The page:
Quotation Elendner, Hermann. 2012. Rating-Induced Default Risk and Downgrade Hesitation. Financial Management Association European Conference, Istanbul, Türkei, 06.06.-08.06..




Credit ratings should reflect credit risk. Mounting evidence implies they also impact credit risk. As strategic agencies will take this into account, I build a model to show how this feedback effect incentivizes raters to postpone or omit downgrades which they know would be warranted. If agencies succumb to the conflict of interest, they restrict self-inflicted fee losses by optimally hesitating to announce a strictly positive fraction of merited announcements. In equilibrium, ratings are informative, but only partially, because the agency withholds information---irrespective of any level of reputation costs. The model is rich in empirical predictions: It is shown that the probability of agencies concealing downgrades is increasing with obligors' proximity to default and their reliance on external financing, while decreasing in distance to the default boundary and subsequent to crises due to higher reputation costs. For opaque firms more information is held back. Finally, I derive an identification strategy for empirical tests of the predictions based on CDS spreads and market-implied ratings.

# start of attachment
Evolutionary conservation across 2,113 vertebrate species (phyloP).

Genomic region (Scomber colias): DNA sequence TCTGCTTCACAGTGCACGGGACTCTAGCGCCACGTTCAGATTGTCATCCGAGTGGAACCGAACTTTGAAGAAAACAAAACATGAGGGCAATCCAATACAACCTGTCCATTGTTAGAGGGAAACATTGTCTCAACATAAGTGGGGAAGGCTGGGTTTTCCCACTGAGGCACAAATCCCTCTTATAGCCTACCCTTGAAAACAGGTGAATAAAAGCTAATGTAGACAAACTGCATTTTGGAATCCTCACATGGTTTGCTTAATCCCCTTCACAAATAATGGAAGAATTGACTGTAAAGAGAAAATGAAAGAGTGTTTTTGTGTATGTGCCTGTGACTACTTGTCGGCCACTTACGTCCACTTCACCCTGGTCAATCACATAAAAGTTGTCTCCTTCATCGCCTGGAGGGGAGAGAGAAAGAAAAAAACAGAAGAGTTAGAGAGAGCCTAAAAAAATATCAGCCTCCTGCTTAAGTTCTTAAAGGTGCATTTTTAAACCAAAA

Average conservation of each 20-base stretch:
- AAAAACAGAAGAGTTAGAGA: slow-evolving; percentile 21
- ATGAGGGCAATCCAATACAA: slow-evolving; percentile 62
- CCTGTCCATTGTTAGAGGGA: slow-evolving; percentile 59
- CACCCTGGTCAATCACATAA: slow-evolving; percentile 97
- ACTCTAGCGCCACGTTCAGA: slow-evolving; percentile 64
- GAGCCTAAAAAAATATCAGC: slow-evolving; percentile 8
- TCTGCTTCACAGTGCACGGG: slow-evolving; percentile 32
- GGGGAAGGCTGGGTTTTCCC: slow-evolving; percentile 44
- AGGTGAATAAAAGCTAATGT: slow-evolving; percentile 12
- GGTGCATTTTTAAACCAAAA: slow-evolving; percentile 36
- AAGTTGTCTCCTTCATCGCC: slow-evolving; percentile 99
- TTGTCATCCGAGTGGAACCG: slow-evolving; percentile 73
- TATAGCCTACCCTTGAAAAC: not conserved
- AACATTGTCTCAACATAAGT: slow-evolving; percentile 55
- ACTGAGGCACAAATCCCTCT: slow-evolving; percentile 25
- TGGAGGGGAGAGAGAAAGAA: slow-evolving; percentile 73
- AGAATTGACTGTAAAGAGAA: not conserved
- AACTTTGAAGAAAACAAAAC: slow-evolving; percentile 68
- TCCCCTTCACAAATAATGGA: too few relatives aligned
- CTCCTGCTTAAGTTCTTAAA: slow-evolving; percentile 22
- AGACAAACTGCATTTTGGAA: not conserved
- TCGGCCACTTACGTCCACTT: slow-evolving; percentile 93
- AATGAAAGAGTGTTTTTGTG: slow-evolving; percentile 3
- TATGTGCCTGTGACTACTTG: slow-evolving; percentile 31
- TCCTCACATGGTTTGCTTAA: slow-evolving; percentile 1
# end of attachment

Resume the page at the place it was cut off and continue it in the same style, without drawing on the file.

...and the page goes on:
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Publication's profile

Status of publication Published
Affiliation WU
Type of publication Paper presented at an academic conference or symposium
Language English
Title Rating-Induced Default Risk and Downgrade Hesitation
Event Financial Management Association European Conference
Year 2012
Date 06.06.-08.06.
Country Turkey
Location Istanbul
URL http://fma.org/Istanbul


Elendner, Hermann (Former researcher)
Institute for Financial Research IN (Details)
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